FAU’s Southeast National Marine Renewable Energy Center Successfully Tests Research Turbine Offshore
BOCA RATON, Fla. (March 10, 2014) – Florida Atlantic University’s Southeast National Marine Renewable Energy Center (SNMREC) recently conducted the first at-sea tests of its ocean current research turbine offshore Fort Pierce. Two, one-hour tow tests provided researchers with new data on the turbine’s behavior for further design, development and validation.
“With this important milestone, we have collected the first in situ data of our turbine to compare with numerical models,” said Bill Baxley, chief engineer of FAU’s SNMREC. “Before, we only had computer-generated results, but now we can better simulate the performance of our turbine for future modifications.”
The Center has designed and built a small-scale research turbine at FAU that with a three-meter diameter rotor, has the capacity to generate up to 20 kW of power in a two-and-a-half-meter per second (five knot) flow, similar to conditions found in the Florida Current. This turbine is currently used by researchers to investigate technical and environmental challenges of harnessing ocean currents.
The SNMREC turbine’s purpose is to assist commercial turbine developers with testing components; provide an opportunity to address gaps in technology; and serve as a fully evaluated research platform to benchmark ocean current concept performance.
During the first test, the rotor hub was fixed to evaluate a “locked rotor” condition. The second test simulated a “free-wheeling” condition where the rotor was allowed to freely rotate. Both tests provided valuable data about the turbine’s hydrodynamics while under tow. Along with three underwater cameras, the SNMREC team monitored incoming current flow, the motion of the turbine and the tension of the electro-mechanical-optical cable used to tow the turbine.
“Although the turbine wasn’t generating electricity, it was thrilling to watch the rotor spinning underwater, especially since we have worked so hard to reach this point in our research,” said Susan Skemp, SNMREC executive director. “We’re looking forward to future tests when we will integrate the electrical and mechanical systems.”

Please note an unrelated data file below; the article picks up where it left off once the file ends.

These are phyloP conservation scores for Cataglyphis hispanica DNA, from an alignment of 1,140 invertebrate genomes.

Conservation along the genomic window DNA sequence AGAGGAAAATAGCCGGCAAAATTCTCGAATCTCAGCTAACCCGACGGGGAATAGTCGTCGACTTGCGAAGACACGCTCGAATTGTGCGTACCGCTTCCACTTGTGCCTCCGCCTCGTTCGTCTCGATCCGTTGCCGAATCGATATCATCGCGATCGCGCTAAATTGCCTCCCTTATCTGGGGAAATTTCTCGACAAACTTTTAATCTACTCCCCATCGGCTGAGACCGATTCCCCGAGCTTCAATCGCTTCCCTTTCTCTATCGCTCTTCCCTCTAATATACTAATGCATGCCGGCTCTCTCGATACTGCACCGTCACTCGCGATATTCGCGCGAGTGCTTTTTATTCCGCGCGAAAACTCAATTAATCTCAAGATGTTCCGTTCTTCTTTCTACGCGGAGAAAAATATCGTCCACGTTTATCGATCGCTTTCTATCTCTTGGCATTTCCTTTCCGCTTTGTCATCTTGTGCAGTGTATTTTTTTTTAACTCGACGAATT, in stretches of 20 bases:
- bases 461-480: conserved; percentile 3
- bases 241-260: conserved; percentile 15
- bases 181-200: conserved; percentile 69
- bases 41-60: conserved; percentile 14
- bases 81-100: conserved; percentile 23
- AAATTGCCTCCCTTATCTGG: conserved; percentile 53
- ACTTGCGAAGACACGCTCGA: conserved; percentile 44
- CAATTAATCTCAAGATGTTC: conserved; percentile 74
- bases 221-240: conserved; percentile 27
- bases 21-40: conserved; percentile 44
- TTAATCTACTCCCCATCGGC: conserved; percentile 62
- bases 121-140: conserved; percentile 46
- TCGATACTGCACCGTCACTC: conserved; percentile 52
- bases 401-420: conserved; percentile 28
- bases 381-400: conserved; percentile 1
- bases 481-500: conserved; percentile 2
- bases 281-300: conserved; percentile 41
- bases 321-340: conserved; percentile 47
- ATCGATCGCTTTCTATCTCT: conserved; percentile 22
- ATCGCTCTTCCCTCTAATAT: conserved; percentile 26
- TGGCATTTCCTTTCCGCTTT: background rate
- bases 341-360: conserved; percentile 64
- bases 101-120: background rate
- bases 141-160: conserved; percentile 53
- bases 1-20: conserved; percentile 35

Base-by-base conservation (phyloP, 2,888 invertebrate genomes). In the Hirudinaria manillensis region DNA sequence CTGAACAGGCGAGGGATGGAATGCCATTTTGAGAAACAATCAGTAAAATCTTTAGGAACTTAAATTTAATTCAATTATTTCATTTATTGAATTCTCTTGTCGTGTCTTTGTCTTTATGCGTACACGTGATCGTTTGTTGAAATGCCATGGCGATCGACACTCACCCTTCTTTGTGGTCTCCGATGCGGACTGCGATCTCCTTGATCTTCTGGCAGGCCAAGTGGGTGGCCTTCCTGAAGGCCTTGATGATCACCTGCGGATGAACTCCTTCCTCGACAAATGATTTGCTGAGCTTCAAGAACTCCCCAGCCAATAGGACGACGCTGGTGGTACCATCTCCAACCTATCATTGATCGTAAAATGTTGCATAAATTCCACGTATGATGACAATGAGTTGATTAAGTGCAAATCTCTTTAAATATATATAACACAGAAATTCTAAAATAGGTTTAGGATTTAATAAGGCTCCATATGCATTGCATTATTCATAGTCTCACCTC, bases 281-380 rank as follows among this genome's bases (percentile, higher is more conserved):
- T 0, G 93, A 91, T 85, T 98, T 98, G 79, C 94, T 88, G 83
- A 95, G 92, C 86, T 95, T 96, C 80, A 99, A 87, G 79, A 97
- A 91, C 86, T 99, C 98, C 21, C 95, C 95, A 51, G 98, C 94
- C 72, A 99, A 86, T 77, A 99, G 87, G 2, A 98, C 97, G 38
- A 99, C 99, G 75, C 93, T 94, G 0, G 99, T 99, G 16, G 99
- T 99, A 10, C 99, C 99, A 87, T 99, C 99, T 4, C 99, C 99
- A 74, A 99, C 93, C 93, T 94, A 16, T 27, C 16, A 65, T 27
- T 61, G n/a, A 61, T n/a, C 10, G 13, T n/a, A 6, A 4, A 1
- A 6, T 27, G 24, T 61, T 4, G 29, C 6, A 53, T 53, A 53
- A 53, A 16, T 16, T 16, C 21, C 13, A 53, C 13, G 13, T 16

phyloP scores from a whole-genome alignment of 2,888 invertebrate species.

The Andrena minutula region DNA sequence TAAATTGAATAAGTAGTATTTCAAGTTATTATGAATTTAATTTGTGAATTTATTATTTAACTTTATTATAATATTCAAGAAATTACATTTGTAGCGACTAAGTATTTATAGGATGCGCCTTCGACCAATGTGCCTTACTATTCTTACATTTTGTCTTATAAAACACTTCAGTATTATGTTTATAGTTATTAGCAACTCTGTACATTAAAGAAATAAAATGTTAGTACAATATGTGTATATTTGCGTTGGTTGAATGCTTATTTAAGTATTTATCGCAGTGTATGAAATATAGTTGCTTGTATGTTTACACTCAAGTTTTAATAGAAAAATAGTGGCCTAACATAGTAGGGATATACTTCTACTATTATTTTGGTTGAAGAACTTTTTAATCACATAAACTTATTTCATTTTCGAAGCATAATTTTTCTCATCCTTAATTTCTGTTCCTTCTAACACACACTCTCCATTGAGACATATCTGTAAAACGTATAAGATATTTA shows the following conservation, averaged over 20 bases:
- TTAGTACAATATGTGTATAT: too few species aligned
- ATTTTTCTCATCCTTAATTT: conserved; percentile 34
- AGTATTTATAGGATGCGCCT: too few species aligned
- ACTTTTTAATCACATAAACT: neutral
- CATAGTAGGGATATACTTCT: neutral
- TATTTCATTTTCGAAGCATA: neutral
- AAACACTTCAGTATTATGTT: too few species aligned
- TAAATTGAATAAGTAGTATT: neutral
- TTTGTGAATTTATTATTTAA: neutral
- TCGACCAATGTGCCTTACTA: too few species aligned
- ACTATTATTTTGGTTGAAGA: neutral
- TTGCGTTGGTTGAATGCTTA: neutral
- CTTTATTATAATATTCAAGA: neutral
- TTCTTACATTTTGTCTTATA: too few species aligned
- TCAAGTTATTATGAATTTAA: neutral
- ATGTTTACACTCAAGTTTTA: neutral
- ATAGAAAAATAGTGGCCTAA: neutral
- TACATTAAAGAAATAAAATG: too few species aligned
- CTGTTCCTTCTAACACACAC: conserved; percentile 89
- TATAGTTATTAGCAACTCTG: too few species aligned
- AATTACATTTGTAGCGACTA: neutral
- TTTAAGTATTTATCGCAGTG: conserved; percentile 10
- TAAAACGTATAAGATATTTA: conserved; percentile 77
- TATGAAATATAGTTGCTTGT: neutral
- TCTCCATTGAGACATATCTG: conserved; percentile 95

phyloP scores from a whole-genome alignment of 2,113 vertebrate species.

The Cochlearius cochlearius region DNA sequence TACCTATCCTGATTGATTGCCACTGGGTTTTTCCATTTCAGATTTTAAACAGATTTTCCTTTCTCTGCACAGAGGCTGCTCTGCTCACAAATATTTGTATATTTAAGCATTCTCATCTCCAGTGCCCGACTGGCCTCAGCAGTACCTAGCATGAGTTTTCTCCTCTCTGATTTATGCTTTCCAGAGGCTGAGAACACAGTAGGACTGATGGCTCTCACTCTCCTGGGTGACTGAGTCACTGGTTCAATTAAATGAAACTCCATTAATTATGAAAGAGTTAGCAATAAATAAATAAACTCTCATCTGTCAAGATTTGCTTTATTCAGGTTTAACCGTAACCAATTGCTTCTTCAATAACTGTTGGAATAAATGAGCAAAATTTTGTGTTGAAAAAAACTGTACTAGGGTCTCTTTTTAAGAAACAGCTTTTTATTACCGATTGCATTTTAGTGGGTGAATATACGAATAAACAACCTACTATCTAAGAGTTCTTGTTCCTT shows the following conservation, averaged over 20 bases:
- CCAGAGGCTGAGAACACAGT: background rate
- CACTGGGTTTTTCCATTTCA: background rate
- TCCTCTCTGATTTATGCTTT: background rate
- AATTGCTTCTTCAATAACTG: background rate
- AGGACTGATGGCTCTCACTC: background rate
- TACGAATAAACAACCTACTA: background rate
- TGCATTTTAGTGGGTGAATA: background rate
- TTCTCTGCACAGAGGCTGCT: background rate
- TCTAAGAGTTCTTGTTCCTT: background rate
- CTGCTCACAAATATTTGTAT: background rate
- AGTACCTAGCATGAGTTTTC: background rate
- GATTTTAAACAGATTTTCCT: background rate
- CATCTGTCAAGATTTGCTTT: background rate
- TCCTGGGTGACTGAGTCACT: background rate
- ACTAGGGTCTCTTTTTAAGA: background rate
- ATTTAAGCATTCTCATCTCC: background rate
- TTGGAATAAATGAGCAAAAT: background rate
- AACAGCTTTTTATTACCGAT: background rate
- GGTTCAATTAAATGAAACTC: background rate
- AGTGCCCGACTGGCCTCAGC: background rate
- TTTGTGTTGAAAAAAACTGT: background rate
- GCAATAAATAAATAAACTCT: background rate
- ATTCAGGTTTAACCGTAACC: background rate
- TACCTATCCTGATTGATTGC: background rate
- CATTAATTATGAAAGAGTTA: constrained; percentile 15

The turbine’s generator and instrumentation systems are currently being tested and configured in a laboratory environment before eventual integration with the turbine’s drivetrain and body. SNMREC engineers and researchers hope to tow the turbine again during the summer, when it is expected to generate electricity for the first time.
About the Southeast National Marine Renewable Energy Center (SNMREC) :
Florida Atlantic University’s Center for Ocean Energy Technology was founded with a $5 million award from the State of Florida in January 2007 to help ocean energy technologies become cost-competitive with existing power technologies. In August 2010, the U.S. Department of Energy designated it as a national center for ocean energy research and development to advance the operational readiness of ocean energy technologies. With that designation, the center became known as the Southeast National Marine Renewable Energy Center (SNMREC). The SNMREC is collaborating with industry partners to investigate, refine, fabricate, and test promising next-generation water power technologies to harness the oceans’ vast energy potential. The Center’s researchers have deployed ocean current observation systems, measured environmental baselines to evaluate potential effects, and prepared support infrastructure for ocean energy equipment testing. The Center will ultimately assist with full-scale field testing of prototype turbine devices, a necessary step toward successful commercialization of ocean energy technologies. As a public institution of higher education, FAU is also promoting public awareness of ocean energy research and development, and is developing curricula to educate a workforce for this new industry. For more information, visit snmrec.fau.edu .
Florida Atlantic University, established in 1961, officially opened its doors in 1964 as the fifth public university in Florida. Today, the University, with an annual economic impact of $6.3 billion, serves more than 30,000 undergraduate and graduate students at sites throughout its six-county service region in southeast Florida. FAU’s world-class teaching and research faculty serves students through 10 colleges: the Dorothy F. Schmidt College of Arts and Letters, the College of Business, the College for Design and Social Inquiry, the College of Education, the College of Engineering and Computer Science, the Graduate College, the Harriet L. Wilkes Honors College, the Charles E. Schmidt College of Medicine, the Christine E. Lynn College of Nursing and the Charles E. Schmidt College of Science. FAU is ranked as a High Research Activity institution by the Carnegie Foundation for the Advancement of Teaching. The University is placing special focus on the rapid development of three signature themes – marine and coastal issues, biotechnology and contemporary societal challenges – which provide opportunities for faculty and students to build upon FAU’s existing strengths in research and scholarship. For more information, visit www.fau.edu.